It is not often that I go ‘sun baking’ due to the fact that my transparent whiteness is actually quite scary when nearly naked and even more scary (and painful) when burned.  But having kids and being someone who wants to at least TRY to enjoy summer type activities I do, on occasions get my kit off and last week was no exception as you see here:

Amanda Hand Standing

Sensing that a moment of almost nakedness creeping up on me I whip out my invisible shield of factor highest-I-can-get-my-hands-on and rub it in. Yes I make sure that I rub it in lightly to get the maximum SPF coverage and yes I also wait the required 20 minutes to give it time to get working….

Then I go outside and play.

Sometime later (not too long as being a nerdy calculator type of person I know that my great whiteness has an absolute max of 4 hours total sun time a day with factor 50 and more sensibly 2 ‘good hours’ of beach time before I start to burn)  I go inside to assess the damage and…….. low and behold my fat butt burned.

As much as I love sharing all of my embarrassing life with you I will not be posting a picture of that. Instead I will describe my little issue in words and let you draw the mental picture if you so wish.

I always, always burn in a half moon-ish shape following the line of my swimming bottoms on the fleshiest (and fattest) part of my thigh – I think they call them ‘saddle bags’ but being allergic to horses I prefer to think of them as ‘side impact bags’.   The burning isn’t severe but it is notable not least because it happens every time in spite of my careful actions of self-preservation.

So, I wondered if there is any scientific explanation to all of this?

My hypothesis to ponder on, research and try to prove is this:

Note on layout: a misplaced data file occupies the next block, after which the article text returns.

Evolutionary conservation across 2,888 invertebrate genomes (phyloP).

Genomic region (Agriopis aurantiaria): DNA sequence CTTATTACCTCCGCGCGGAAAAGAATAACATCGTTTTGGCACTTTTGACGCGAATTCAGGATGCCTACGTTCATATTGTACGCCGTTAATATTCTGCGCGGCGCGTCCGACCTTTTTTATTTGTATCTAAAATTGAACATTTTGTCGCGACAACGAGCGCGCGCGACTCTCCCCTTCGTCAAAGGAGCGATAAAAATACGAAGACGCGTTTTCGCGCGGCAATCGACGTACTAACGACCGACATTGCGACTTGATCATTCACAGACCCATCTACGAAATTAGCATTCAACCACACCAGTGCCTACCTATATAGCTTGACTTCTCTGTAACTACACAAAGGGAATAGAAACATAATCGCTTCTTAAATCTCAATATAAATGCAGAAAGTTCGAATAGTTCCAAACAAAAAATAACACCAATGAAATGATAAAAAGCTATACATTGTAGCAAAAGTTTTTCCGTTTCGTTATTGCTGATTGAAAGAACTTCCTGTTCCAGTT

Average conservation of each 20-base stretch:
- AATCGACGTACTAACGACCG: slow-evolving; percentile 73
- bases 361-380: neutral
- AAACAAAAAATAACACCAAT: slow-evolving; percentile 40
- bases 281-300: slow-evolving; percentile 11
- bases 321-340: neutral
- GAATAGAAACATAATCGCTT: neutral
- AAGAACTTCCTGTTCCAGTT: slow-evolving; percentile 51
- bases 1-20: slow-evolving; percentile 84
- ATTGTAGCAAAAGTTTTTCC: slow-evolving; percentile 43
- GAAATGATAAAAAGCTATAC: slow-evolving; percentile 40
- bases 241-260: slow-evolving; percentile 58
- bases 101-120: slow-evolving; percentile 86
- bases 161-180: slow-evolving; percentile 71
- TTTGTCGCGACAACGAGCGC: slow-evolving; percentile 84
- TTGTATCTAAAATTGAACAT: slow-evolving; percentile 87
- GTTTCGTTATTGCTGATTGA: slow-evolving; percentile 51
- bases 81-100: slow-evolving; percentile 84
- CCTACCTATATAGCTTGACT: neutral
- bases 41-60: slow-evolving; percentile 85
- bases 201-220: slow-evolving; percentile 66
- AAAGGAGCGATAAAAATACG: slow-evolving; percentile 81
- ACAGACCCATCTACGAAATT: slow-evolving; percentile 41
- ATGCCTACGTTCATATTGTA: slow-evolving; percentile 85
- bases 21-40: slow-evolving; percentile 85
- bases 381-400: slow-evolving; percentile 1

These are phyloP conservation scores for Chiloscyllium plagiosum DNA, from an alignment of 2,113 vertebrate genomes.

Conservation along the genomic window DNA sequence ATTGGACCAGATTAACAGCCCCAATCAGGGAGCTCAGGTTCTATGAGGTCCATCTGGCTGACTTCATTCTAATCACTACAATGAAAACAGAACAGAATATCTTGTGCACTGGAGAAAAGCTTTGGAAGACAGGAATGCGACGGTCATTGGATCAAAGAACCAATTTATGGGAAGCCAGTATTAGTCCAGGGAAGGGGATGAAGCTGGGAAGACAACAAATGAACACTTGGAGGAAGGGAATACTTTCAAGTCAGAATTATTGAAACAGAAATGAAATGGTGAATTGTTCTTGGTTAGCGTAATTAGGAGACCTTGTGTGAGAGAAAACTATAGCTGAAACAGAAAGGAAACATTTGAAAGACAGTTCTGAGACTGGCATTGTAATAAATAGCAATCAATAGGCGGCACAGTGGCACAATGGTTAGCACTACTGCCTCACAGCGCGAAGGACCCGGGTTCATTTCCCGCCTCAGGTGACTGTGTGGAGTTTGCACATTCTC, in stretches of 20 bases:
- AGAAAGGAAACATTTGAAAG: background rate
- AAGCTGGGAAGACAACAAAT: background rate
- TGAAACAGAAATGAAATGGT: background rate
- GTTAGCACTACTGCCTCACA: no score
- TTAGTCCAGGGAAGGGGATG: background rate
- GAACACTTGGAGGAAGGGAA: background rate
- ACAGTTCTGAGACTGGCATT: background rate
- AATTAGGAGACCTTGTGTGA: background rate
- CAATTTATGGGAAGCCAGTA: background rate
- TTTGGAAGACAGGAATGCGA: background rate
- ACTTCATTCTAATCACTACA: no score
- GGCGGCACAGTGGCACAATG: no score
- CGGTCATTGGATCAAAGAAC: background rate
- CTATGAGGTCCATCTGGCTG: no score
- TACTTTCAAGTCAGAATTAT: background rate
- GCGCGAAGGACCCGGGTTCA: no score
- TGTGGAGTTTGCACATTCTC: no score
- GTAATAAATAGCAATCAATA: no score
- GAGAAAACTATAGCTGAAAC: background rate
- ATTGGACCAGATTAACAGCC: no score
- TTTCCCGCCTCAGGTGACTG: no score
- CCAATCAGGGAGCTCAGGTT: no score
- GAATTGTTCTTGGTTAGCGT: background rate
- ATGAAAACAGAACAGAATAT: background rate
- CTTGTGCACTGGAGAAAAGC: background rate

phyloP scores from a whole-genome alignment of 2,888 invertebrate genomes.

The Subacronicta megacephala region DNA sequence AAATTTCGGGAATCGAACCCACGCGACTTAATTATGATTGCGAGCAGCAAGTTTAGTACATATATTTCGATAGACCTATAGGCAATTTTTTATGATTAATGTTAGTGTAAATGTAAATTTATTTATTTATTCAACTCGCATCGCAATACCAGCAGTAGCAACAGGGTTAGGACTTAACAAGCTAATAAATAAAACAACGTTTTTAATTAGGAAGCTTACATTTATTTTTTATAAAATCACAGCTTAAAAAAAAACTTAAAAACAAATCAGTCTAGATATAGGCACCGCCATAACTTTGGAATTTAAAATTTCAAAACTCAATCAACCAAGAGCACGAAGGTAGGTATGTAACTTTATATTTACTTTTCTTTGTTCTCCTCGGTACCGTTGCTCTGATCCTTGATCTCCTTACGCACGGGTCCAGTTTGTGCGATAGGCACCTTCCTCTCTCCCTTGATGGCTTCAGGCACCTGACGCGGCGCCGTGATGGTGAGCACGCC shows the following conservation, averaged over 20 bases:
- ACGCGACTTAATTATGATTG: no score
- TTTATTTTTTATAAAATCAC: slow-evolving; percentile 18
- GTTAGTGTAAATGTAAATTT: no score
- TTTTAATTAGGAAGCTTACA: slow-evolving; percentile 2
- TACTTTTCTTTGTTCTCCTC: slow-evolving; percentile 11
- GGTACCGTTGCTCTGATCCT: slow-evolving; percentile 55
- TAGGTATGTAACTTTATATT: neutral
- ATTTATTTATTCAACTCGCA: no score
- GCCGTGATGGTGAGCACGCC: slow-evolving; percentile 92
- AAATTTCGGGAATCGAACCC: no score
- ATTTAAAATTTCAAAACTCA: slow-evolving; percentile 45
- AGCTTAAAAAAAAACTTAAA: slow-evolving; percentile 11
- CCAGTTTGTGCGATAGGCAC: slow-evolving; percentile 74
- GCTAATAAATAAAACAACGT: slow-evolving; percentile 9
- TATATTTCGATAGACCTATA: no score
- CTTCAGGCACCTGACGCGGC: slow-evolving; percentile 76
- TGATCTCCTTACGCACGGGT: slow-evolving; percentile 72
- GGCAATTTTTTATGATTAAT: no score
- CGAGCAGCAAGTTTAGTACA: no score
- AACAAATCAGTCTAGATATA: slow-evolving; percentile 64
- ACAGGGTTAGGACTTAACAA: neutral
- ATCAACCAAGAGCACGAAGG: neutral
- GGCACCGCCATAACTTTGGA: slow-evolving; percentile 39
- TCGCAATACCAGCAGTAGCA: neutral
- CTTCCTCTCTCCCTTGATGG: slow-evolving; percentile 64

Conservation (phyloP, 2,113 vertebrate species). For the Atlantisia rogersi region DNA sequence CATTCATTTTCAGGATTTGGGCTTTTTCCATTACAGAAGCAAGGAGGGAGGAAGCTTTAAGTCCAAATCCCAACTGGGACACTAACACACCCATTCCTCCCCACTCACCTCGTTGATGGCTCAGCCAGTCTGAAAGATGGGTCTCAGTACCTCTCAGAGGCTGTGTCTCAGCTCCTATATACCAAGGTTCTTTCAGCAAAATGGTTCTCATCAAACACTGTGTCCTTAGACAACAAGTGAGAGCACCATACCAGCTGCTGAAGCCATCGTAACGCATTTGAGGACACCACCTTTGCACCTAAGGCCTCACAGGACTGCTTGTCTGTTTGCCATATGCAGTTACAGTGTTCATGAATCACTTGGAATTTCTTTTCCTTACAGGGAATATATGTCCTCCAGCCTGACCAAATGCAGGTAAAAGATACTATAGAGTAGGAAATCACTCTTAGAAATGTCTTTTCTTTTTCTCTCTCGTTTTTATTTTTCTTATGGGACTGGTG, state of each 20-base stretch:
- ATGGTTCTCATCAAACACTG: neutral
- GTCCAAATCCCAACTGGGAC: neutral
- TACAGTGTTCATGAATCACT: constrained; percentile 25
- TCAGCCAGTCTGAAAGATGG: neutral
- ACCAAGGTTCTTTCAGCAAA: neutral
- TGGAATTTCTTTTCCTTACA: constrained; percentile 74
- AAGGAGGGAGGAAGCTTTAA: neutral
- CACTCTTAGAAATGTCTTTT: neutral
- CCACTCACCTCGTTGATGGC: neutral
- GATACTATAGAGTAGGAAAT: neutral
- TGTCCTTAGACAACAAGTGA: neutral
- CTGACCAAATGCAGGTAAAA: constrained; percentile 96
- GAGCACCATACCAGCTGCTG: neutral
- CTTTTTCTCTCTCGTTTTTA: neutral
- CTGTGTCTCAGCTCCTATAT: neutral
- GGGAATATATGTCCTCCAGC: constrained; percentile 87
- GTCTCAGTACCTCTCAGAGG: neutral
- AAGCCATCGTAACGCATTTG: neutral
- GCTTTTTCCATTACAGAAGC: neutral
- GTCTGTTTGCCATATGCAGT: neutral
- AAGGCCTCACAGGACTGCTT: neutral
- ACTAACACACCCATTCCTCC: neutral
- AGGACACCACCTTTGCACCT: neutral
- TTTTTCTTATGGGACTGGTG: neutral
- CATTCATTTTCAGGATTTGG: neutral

“Skin covering areas rich in excess flubber burns quicker than skin covering toned, lower fat muscle areas given the same UV exposure”.

As stated in the question I am only interested in skin that could be either slightly flabby or toned (stomach, thighs and possibly knees or backs of arms) than places like cheek bones, ears and feet which rarely carry fat.

I am not yet exactly sure how  I am going to set about investigating this, well I do know HOW I could do it but will have to work out what’s do-able in terms of  budget, time frame and resources. Maybe I could crowd source finance this or maybe I could get a weight loss company to sponsor it so that they could say ‘hey you crazy people, loosing weight helps to LOWER your risk of skin cancer ’cause you know what? Fit skin don’t burn’.  In my dreams oh and only if the results match my hypothesis, I mean how silly would that weight loss company feel if I was wrong and that carrying a little extra fat protected you from the sun.  Oh no, this could get messy!

Anyway, I will stop waffling and start doing. I am sure that there is something in the burn/fat ratio but can’t yet prove it beyond my own anecdotal evidence of red butt-itis.

Weirdly this article from Nature magazine does discuss the evidence supporting my idea that UV light somehow targets subcutaneous fat (the type that skin fold tests measure) stating that it somehow ‘melts’ it down. However, rather than being a good thing the article goes on to point out how potentially bad that is for us and how that contributes to the classic ‘environmentally aged’ look.  Hummmm.

I’ll leave it there for now and slot this bit of research into my February file as I would like to have the time and money to run some proper tests on this one. In the meantime if you have any evidence or stories to contribute on this very meaty subject please feel free.

In the meantime stay safe and beautiful.

beach walk

Amanda